Honda's Weird New Clarity Fuel Cell Ad Features Floating Kid Heads Singing Fleetwood Mac 

The children's heads, it seems, are supposed to represent hydrogen atoms. 

YouTube / Honda

Honda's Super Bowl ad this year was as safe as car commercials come, featuring celebrities, humor, and a heartwarming message that gently reminded people of the virtues of the CR-V. The carmaker's new commercial for the fuel cell-powered Clarity, on the other hand...features the disembodied heads of children singing Fleetwood Mac while bobbing around in a blue limbo.

Honda's new Clarity Fuel Cell ad taps a visual effects master for the third time

The new ad is the work of the stop-motion artist known as Pes, who was nominated for an Oscar for the short film Fresh Guacamole. Pes, whose real name is Adam Pesapane, has worked with Honda before; he made the incredible 2015 ad "Paper" for the brand, as well as a spot for the Ridgeline that debuted during last year's Olympics

The newest ad, released Wednesday, is part of a multimedia effort designed to help Honda bring fuel cell technology in general (and the Clarity specifically) further into the public sphere. Looked at piece by piece, the commercial makes sense: The campaign is called "Always Thinking About Tomorrow," which explains both the presence of the children and why they're singing the similarly-named Fleetwood Mac song; the heads are meant to represent atomic nuclei, both of the hydrogen that flows into the fuel cell to create electricity and of the oxygen that teams up with it to create the Clarity's sole emission, water.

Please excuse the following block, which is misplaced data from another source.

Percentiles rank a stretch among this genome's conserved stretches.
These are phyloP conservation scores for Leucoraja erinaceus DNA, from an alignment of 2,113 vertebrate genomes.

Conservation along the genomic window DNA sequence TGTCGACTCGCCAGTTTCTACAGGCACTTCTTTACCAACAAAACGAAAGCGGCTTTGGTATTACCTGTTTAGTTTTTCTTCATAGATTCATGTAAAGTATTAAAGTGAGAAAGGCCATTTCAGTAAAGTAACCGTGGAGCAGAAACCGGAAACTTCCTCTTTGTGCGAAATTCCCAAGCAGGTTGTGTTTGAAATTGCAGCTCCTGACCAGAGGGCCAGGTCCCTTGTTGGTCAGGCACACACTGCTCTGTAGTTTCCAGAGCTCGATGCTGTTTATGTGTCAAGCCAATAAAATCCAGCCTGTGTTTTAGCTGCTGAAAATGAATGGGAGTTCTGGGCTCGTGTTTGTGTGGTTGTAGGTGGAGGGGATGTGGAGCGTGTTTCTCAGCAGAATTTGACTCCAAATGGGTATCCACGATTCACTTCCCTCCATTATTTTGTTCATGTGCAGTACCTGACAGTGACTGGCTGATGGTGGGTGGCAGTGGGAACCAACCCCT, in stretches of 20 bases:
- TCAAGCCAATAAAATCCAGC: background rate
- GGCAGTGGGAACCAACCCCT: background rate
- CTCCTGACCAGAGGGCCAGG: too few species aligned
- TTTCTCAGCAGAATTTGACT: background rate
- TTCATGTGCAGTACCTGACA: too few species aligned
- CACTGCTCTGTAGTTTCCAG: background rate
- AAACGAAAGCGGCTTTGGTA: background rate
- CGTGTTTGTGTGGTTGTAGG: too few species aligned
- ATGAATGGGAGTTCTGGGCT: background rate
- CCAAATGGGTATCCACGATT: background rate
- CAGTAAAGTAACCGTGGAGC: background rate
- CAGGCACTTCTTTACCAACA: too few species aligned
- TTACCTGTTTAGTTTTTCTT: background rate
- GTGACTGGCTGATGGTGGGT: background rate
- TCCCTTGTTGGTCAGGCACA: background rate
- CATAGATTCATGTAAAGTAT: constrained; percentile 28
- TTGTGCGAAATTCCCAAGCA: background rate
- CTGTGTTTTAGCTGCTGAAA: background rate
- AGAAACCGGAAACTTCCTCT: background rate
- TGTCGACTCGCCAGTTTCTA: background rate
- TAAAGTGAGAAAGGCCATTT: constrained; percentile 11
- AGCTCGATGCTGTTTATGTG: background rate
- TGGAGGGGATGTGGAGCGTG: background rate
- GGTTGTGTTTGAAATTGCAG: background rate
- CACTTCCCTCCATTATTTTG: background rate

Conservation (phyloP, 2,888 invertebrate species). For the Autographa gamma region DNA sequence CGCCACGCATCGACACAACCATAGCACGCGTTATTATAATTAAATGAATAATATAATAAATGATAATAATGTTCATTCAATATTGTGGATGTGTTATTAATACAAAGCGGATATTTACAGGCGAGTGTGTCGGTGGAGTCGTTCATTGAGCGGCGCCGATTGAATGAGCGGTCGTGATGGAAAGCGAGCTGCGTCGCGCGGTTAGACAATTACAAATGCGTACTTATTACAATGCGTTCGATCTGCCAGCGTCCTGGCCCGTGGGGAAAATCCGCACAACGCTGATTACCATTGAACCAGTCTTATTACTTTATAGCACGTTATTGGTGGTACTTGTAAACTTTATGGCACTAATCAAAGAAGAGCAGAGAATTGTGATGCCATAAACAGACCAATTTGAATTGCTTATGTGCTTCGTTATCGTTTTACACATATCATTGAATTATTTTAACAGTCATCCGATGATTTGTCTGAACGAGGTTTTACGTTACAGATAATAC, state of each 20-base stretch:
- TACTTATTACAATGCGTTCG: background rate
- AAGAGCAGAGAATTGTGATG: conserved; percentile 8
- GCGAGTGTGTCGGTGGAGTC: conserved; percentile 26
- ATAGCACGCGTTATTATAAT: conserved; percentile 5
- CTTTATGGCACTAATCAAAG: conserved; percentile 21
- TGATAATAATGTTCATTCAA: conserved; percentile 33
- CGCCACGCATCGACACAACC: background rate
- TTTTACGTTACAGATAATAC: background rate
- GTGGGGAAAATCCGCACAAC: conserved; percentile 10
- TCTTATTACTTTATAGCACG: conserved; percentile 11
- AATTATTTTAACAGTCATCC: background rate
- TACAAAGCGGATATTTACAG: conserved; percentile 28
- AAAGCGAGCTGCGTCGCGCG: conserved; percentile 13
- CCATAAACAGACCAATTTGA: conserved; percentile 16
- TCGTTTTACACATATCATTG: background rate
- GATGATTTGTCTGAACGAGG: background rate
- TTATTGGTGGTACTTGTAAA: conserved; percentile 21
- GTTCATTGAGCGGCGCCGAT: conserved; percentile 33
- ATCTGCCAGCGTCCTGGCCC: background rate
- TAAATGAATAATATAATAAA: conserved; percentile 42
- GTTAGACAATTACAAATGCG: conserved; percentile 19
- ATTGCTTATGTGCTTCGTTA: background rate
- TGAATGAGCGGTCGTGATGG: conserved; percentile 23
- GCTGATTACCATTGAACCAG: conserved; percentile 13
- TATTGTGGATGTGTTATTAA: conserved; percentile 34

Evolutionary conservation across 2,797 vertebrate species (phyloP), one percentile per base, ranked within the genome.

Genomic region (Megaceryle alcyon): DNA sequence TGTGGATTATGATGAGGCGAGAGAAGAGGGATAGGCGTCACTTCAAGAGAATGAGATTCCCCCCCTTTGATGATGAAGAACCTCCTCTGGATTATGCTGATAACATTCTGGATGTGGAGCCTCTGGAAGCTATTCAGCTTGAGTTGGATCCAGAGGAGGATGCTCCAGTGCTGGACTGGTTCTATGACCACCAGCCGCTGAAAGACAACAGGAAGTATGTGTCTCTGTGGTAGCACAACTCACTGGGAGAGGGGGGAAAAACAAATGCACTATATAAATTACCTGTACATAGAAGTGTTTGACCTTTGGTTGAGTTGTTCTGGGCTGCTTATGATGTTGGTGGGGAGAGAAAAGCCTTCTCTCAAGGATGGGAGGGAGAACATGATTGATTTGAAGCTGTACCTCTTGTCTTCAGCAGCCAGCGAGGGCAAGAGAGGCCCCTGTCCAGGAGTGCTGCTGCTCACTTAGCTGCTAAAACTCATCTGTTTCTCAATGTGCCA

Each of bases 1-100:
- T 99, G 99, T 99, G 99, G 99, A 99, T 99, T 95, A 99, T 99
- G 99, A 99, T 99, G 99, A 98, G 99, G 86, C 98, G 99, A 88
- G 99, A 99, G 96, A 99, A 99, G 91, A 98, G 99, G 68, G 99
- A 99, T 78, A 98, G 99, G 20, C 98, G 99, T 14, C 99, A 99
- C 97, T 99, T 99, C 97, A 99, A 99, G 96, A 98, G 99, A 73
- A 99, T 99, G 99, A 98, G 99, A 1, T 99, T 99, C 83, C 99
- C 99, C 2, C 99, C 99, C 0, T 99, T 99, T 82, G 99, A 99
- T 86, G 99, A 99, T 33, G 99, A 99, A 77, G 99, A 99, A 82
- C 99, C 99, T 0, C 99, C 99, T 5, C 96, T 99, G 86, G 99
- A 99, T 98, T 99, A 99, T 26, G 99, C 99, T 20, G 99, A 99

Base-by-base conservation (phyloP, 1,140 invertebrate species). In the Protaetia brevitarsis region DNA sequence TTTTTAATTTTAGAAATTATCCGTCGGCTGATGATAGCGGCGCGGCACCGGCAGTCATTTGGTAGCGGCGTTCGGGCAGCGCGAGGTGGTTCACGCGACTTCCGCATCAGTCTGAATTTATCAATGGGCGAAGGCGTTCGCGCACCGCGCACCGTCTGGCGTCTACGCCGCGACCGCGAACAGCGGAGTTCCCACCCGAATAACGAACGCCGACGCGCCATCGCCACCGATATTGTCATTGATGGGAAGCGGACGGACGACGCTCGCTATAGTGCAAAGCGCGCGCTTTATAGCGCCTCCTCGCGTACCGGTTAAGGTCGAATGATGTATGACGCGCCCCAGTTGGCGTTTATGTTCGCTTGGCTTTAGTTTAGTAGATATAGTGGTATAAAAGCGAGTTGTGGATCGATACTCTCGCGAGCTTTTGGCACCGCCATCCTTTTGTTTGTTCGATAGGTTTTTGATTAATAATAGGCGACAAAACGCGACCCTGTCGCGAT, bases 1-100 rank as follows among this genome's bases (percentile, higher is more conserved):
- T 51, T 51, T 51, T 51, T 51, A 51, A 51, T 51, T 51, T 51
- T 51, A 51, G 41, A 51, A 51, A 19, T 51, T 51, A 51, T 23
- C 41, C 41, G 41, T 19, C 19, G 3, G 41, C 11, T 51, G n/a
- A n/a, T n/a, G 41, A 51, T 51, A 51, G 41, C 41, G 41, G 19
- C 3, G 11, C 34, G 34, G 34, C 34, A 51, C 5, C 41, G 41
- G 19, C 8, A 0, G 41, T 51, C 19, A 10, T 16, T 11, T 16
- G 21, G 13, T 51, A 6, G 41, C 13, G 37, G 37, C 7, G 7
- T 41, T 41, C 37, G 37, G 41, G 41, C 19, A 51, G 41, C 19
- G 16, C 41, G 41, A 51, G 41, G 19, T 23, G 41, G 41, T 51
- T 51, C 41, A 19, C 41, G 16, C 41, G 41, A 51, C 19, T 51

Put it all together, however, and...well, it's just weird. 

The commercial will air primarily in California

The ad will be targeted at California where the Clarity will be sold, but you can watch the full minute-long commercial below. We just wouldn't recommend doing so right before going to sleep.